How Meanings are Made and Why They Matter

This month we published Transmodal Communications edited by Margaret R. Hawkins. In this post the editor introduces the main concepts covered in the book.

As applied linguists, we explore how language works in the world.  More recently, a number of us attend to languaging – seeing ‘language’ not a named, monolithic entity, but rather as a mobile, fluid resource leveraged in communication (in tandem with many other resources), replete with intentions, actions and effects. Central to the work of many is semiotics, or how meanings are made, which expands a focus on the act of leveraging resources to create (or assemble) messages to include the ‘arc of communication’ – or the ways in which messages are assembled, travel across time and space, and are received, interpreted and negotiated interactionally. While these aspects are always present in communication, they are perhaps especially prevalent (and generally less well attended to) in our current era of globalization, where messages move with increasing frequency and speed, through ever-changing modes and media, and across greater distances and diversities of people.

A central premise of this book is that communications matter, because they are the foundation of relations between people. And, as is perhaps obvious at the moment, relations between people (both translocal and transglobal) are rife with mistrust, misunderstanding and bias. We are all positioned by and within every communicative act – at both small and large scales – based on representations and interpretations, who interactants perceive themselves and others to be, and how these play out in situated interactions. All of these interactional components are in part shaped by our histories and trajectories, and our communicative means and modes, as well as by outside forces and ideologies that ascribe differential values to varied ways of knowing, being, believing, inter/acting, and so on. We (all contributing authors) start from a social justice stance – that communications and research across diversity must have the goal of fostering equitable and positive relations. We call this critical cosmopolitanism – we work to foster stances of openness, inquiry and care toward others both near and far.

Two additional concepts that this new book introduces (in addition to critical cosmopolitanism) are transmodalities and transpositioning. Transmodalities, at core, provides a framework for exploring and understanding communications among diverse interlocutors, including in (although not limited to) digital environments. It is comprised of five ‘complexities’, attending to the ways that human and material resources are fully entangled in communication; the above-mentioned arc of communication; and the centrality of both culture and context (including place and space) and of power and positioning in the construction of meanings. It is a conceptual structure that sees meaning-making as the totality of ever-shifting signs and symbols, fully entangled with people and things, moving across time and space, and continuously re-interpreted within and across multiple contexts. Each thing/person/sign/context is imbued with its own history and trajectory that shape what it is and means. We posit that each entity is caught up in these movements and mobilities, and is continuously positioned and re-positioned vis-à-vis one another. This is transpositioning, and its role in communications and relations is vital from a social justice perspective.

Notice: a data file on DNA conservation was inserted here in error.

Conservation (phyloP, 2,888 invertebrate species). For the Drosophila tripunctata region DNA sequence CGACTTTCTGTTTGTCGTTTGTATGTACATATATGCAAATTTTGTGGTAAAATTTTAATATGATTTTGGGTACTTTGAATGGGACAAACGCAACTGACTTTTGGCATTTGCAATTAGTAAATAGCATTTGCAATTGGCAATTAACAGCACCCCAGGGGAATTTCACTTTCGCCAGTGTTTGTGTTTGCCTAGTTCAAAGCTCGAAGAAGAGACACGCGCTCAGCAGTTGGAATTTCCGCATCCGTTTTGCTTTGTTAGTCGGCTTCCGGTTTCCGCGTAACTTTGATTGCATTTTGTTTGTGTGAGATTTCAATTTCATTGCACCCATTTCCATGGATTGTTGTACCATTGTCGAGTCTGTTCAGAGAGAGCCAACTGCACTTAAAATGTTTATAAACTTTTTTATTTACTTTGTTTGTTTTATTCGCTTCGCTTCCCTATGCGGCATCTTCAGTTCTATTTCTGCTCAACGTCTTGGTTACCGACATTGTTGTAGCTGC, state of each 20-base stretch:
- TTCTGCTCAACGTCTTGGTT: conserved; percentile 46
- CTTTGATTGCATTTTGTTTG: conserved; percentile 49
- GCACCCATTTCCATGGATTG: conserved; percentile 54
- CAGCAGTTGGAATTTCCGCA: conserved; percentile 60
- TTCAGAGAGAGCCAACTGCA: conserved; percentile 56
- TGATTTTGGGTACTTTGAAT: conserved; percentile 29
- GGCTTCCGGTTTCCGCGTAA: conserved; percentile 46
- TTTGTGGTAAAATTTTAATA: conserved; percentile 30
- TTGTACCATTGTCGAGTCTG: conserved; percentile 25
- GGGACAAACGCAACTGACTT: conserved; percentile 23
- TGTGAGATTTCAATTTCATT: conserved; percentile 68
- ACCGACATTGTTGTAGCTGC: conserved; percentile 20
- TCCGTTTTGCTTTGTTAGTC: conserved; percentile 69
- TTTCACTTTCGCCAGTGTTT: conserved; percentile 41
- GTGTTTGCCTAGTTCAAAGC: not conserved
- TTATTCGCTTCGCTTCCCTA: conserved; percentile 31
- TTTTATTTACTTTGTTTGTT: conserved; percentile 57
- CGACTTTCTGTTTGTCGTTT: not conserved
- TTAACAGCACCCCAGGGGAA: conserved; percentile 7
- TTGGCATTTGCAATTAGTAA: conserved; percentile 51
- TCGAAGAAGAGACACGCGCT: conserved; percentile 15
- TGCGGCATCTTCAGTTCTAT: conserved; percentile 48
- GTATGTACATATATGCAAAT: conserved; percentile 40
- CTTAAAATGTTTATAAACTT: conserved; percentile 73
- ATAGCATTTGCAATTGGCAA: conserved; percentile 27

The book is comprised of multiple chapters that explore semiotics and relations through the lenses of critical cosmopolitanism and transmodalities across a range of domains, illustrating transpositioning in action and its implications. Chapter authors are part of a global research team, live in disparate geographic locations, and are connected in various ways to a project (Global Storybridges) that connects youth in sites across the globe to digitally share and discuss their lives and communities through videos and chats. While the first chapter lays the conceptual groundwork, each chapter thereafter (except the coda) utilizes different theoretical framings and ethnographically-informed exploratory approaches to consider data from the project – both site-specific and transglobal – to examine, at micro- and macro-levels, what exactly constitutes and impacts meaning-making, emerging notions of self and others, and the construction of relations among youth, among youth and adults, and among researchers. In this volume we demonstrate both how we might come to know and why it matters.

For more information about this book please see our website.

If you found this interesting, you might also like Figures of Interpretation edited by B.A.S.S. Meier-Lorente-Muth-Duchêne.

The Fascinating World of Linguistic Landscapes

We recently published Expanding the Linguistic Landscape edited by Martin Pütz and Neele Mundt. In this post the editors talk about the International LAUD Symposium that inspired the book.

This edited collection entitled Expanding the Linguistic Landscape is the result of the 37th International LAUD Symposium held in the spring of 2016. The book focuses on linguistic landscapes in public spaces and the emplacement of multimodal signs (visual, auditory, haptic, olfactory) in multilingual inscriptions as they are represented in diverse societies around the world, such as in Europe, Africa, Australia/Oceania and Asia. The symposium, hosted by LAUD (Linguistic Agency University of Duisburg), represented a biennial international event which took place for the 9th time at the University of Koblenz-Landau (Landau Campus). In the past, LAUD was instrumental in organizing numerous conferences on various facets of multilingualism and the sociology of language, such as language contact and conflict, language choices, ideologies and language policies, multilingual cognition and language use, endangered languages and now, in 2016,  Linguistic Landscapes (henceforth LL). Therefore, in retrospect and for the purpose of this blog, a few remarks about the beginnings of LAUD and its further development and expansion are in order.